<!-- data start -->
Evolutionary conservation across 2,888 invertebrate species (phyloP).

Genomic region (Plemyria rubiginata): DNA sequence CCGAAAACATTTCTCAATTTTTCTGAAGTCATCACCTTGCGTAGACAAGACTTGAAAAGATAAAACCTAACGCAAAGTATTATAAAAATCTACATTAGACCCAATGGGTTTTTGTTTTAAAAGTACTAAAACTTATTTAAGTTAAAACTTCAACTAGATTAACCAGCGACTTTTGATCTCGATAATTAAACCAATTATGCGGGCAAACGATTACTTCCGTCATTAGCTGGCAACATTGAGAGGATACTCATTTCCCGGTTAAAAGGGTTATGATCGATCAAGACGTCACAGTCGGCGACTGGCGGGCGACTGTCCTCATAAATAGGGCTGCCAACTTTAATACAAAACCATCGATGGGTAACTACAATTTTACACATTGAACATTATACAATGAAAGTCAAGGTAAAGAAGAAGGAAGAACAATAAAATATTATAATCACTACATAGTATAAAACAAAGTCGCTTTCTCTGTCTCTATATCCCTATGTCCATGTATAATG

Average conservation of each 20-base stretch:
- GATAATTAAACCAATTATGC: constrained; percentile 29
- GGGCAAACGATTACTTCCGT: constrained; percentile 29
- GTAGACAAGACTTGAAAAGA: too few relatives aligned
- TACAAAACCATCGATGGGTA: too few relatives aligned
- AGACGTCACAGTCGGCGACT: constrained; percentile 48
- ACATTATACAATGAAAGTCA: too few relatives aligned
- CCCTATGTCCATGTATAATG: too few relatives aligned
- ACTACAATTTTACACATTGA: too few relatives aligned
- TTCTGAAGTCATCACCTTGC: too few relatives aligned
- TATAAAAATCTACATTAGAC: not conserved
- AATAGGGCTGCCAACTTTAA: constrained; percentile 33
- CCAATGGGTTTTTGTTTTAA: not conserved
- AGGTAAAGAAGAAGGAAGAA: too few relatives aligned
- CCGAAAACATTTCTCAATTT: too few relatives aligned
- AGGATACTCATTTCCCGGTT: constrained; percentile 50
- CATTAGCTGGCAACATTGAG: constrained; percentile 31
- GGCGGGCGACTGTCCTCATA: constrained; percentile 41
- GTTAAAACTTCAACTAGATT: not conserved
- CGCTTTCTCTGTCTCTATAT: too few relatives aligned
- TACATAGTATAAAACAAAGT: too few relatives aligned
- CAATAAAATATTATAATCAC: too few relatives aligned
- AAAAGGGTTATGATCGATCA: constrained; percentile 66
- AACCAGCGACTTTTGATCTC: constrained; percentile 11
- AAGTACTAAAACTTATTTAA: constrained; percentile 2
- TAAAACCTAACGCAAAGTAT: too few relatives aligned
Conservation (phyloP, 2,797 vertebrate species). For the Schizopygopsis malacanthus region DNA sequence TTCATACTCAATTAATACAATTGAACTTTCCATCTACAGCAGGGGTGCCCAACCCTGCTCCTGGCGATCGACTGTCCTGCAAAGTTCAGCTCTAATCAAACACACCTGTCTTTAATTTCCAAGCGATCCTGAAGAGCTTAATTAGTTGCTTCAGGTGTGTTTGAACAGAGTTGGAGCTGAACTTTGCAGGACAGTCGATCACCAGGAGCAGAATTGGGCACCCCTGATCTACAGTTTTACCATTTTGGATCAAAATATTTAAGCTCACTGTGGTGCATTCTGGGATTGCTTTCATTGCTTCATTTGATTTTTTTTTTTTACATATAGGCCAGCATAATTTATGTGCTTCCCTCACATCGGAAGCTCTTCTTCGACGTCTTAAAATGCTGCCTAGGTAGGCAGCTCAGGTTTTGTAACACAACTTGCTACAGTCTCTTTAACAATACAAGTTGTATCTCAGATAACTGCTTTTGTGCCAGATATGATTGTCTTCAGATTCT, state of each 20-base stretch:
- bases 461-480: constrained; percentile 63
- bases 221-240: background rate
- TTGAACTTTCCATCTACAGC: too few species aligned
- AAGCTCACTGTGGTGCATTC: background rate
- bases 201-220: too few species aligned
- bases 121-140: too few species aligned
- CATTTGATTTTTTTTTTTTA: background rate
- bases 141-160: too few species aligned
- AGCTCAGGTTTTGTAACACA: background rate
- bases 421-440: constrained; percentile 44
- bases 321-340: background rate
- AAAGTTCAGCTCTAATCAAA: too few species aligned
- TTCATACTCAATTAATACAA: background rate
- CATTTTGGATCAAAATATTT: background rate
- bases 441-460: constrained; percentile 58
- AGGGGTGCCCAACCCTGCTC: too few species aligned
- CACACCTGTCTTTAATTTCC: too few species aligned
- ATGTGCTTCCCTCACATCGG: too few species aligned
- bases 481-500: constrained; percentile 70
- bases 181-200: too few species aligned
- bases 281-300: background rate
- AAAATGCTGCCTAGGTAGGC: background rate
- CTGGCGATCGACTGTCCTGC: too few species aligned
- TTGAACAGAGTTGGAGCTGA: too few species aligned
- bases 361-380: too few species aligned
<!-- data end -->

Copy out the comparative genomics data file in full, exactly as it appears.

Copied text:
Evolutionary conservation across 2,888 invertebrate species (phyloP).

Genomic region (Plemyria rubiginata): DNA sequence CCGAAAACATTTCTCAATTTTTCTGAAGTCATCACCTTGCGTAGACAAGACTTGAAAAGATAAAACCTAACGCAAAGTATTATAAAAATCTACATTAGACCCAATGGGTTTTTGTTTTAAAAGTACTAAAACTTATTTAAGTTAAAACTTCAACTAGATTAACCAGCGACTTTTGATCTCGATAATTAAACCAATTATGCGGGCAAACGATTACTTCCGTCATTAGCTGGCAACATTGAGAGGATACTCATTTCCCGGTTAAAAGGGTTATGATCGATCAAGACGTCACAGTCGGCGACTGGCGGGCGACTGTCCTCATAAATAGGGCTGCCAACTTTAATACAAAACCATCGATGGGTAACTACAATTTTACACATTGAACATTATACAATGAAAGTCAAGGTAAAGAAGAAGGAAGAACAATAAAATATTATAATCACTACATAGTATAAAACAAAGTCGCTTTCTCTGTCTCTATATCCCTATGTCCATGTATAATG

Average conservation of each 20-base stretch:
- GATAATTAAACCAATTATGC: constrained; percentile 29
- GGGCAAACGATTACTTCCGT: constrained; percentile 29
- GTAGACAAGACTTGAAAAGA: too few relatives aligned
- TACAAAACCATCGATGGGTA: too few relatives aligned
- AGACGTCACAGTCGGCGACT: constrained; percentile 48
- ACATTATACAATGAAAGTCA: too few relatives aligned
- CCCTATGTCCATGTATAATG: too few relatives aligned
- ACTACAATTTTACACATTGA: too few relatives aligned
- TTCTGAAGTCATCACCTTGC: too few relatives aligned
- TATAAAAATCTACATTAGAC: not conserved
- AATAGGGCTGCCAACTTTAA: constrained; percentile 33
- CCAATGGGTTTTTGTTTTAA: not conserved
- AGGTAAAGAAGAAGGAAGAA: too few relatives aligned
- CCGAAAACATTTCTCAATTT: too few relatives aligned
- AGGATACTCATTTCCCGGTT: constrained; percentile 50
- CATTAGCTGGCAACATTGAG: constrained; percentile 31
- GGCGGGCGACTGTCCTCATA: constrained; percentile 41
- GTTAAAACTTCAACTAGATT: not conserved
- CGCTTTCTCTGTCTCTATAT: too few relatives aligned
- TACATAGTATAAAACAAAGT: too few relatives aligned
- CAATAAAATATTATAATCAC: too few relatives aligned
- AAAAGGGTTATGATCGATCA: constrained; percentile 66
- AACCAGCGACTTTTGATCTC: constrained; percentile 11
- AAGTACTAAAACTTATTTAA: constrained; percentile 2
- TAAAACCTAACGCAAAGTAT: too few relatives aligned
Conservation (phyloP, 2,797 vertebrate species). For the Schizopygopsis malacanthus region DNA sequence TTCATACTCAATTAATACAATTGAACTTTCCATCTACAGCAGGGGTGCCCAACCCTGCTCCTGGCGATCGACTGTCCTGCAAAGTTCAGCTCTAATCAAACACACCTGTCTTTAATTTCCAAGCGATCCTGAAGAGCTTAATTAGTTGCTTCAGGTGTGTTTGAACAGAGTTGGAGCTGAACTTTGCAGGACAGTCGATCACCAGGAGCAGAATTGGGCACCCCTGATCTACAGTTTTACCATTTTGGATCAAAATATTTAAGCTCACTGTGGTGCATTCTGGGATTGCTTTCATTGCTTCATTTGATTTTTTTTTTTTACATATAGGCCAGCATAATTTATGTGCTTCCCTCACATCGGAAGCTCTTCTTCGACGTCTTAAAATGCTGCCTAGGTAGGCAGCTCAGGTTTTGTAACACAACTTGCTACAGTCTCTTTAACAATACAAGTTGTATCTCAGATAACTGCTTTTGTGCCAGATATGATTGTCTTCAGATTCT, state of each 20-base stretch:
- bases 461-480: constrained; percentile 63
- bases 221-240: background rate
- TTGAACTTTCCATCTACAGC: too few species aligned
- AAGCTCACTGTGGTGCATTC: background rate
- bases 201-220: too few species aligned
- bases 121-140: too few species aligned
- CATTTGATTTTTTTTTTTTA: background rate
- bases 141-160: too few species aligned
- AGCTCAGGTTTTGTAACACA: background rate
- bases 421-440: constrained; percentile 44
- bases 321-340: background rate
- AAAGTTCAGCTCTAATCAAA: too few species aligned
- TTCATACTCAATTAATACAA: background rate
- CATTTTGGATCAAAATATTT: background rate
- bases 441-460: constrained; percentile 58
- AGGGGTGCCCAACCCTGCTC: too few species aligned
- CACACCTGTCTTTAATTTCC: too few species aligned
- ATGTGCTTCCCTCACATCGG: too few species aligned
- bases 481-500: constrained; percentile 70
- bases 181-200: too few species aligned
- bases 281-300: background rate
- AAAATGCTGCCTAGGTAGGC: background rate
- CTGGCGATCGACTGTCCTGC: too few species aligned
- TTGAACAGAGTTGGAGCTGA: too few species aligned
- bases 361-380: too few species aligned